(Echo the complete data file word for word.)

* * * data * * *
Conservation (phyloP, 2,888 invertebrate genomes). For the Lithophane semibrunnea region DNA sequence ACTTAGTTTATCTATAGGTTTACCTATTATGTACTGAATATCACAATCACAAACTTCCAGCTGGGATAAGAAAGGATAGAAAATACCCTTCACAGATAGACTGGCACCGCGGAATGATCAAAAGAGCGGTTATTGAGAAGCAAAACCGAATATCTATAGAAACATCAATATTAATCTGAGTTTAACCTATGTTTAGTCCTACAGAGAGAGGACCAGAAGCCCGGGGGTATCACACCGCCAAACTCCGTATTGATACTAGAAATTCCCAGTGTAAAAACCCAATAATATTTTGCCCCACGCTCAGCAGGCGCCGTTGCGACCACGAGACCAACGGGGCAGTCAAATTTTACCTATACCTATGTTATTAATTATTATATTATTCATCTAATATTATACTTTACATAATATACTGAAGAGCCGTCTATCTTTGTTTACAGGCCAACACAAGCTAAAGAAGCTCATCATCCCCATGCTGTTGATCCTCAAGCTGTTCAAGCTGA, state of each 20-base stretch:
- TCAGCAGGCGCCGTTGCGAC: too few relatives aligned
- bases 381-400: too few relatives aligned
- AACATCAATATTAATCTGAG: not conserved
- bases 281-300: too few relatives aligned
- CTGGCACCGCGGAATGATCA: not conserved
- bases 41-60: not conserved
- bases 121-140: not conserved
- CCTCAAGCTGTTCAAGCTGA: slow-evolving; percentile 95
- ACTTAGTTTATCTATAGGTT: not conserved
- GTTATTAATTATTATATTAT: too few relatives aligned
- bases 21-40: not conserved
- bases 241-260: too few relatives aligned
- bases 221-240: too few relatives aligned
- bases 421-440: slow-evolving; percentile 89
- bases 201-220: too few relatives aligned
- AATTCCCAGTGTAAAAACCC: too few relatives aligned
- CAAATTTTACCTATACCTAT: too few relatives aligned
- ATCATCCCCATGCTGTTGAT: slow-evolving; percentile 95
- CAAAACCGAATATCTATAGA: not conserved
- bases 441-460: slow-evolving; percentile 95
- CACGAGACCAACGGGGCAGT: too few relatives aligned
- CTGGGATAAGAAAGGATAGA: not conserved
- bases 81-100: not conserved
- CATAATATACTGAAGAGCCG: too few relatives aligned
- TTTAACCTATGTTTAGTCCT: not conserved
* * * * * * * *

Conservation (phyloP, 2,888 invertebrate genomes). For the Lithophane semibrunnea region DNA sequence ACTTAGTTTATCTATAGGTTTACCTATTATGTACTGAATATCACAATCACAAACTTCCAGCTGGGATAAGAAAGGATAGAAAATACCCTTCACAGATAGACTGGCACCGCGGAATGATCAAAAGAGCGGTTATTGAGAAGCAAAACCGAATATCTATAGAAACATCAATATTAATCTGAGTTTAACCTATGTTTAGTCCTACAGAGAGAGGACCAGAAGCCCGGGGGTATCACACCGCCAAACTCCGTATTGATACTAGAAATTCCCAGTGTAAAAACCCAATAATATTTTGCCCCACGCTCAGCAGGCGCCGTTGCGACCACGAGACCAACGGGGCAGTCAAATTTTACCTATACCTATGTTATTAATTATTATATTATTCATCTAATATTATACTTTACATAATATACTGAAGAGCCGTCTATCTTTGTTTACAGGCCAACACAAGCTAAAGAAGCTCATCATCCCCATGCTGTTGATCCTCAAGCTGTTCAAGCTGA, state of each 20-base stretch:
- TCAGCAGGCGCCGTTGCGAC: too few relatives aligned
- bases 381-400: too few relatives aligned
- AACATCAATATTAATCTGAG: not conserved
- bases 281-300: too few relatives aligned
- CTGGCACCGCGGAATGATCA: not conserved
- bases 41-60: not conserved
- bases 121-140: not conserved
- CCTCAAGCTGTTCAAGCTGA: slow-evolving; percentile 95
- ACTTAGTTTATCTATAGGTT: not conserved
- GTTATTAATTATTATATTAT: too few relatives aligned
- bases 21-40: not conserved
- bases 241-260: too few relatives aligned
- bases 221-240: too few relatives aligned
- bases 421-440: slow-evolving; percentile 89
- bases 201-220: too few relatives aligned
- AATTCCCAGTGTAAAAACCC: too few relatives aligned
- CAAATTTTACCTATACCTAT: too few relatives aligned
- ATCATCCCCATGCTGTTGAT: slow-evolving; percentile 95
- CAAAACCGAATATCTATAGA: not conserved
- bases 441-460: slow-evolving; percentile 95
- CACGAGACCAACGGGGCAGT: too few relatives aligned
- CTGGGATAAGAAAGGATAGA: not conserved
- bases 81-100: not conserved
- CATAATATACTGAAGAGCCG: too few relatives aligned
- TTTAACCTATGTTTAGTCCT: not conserved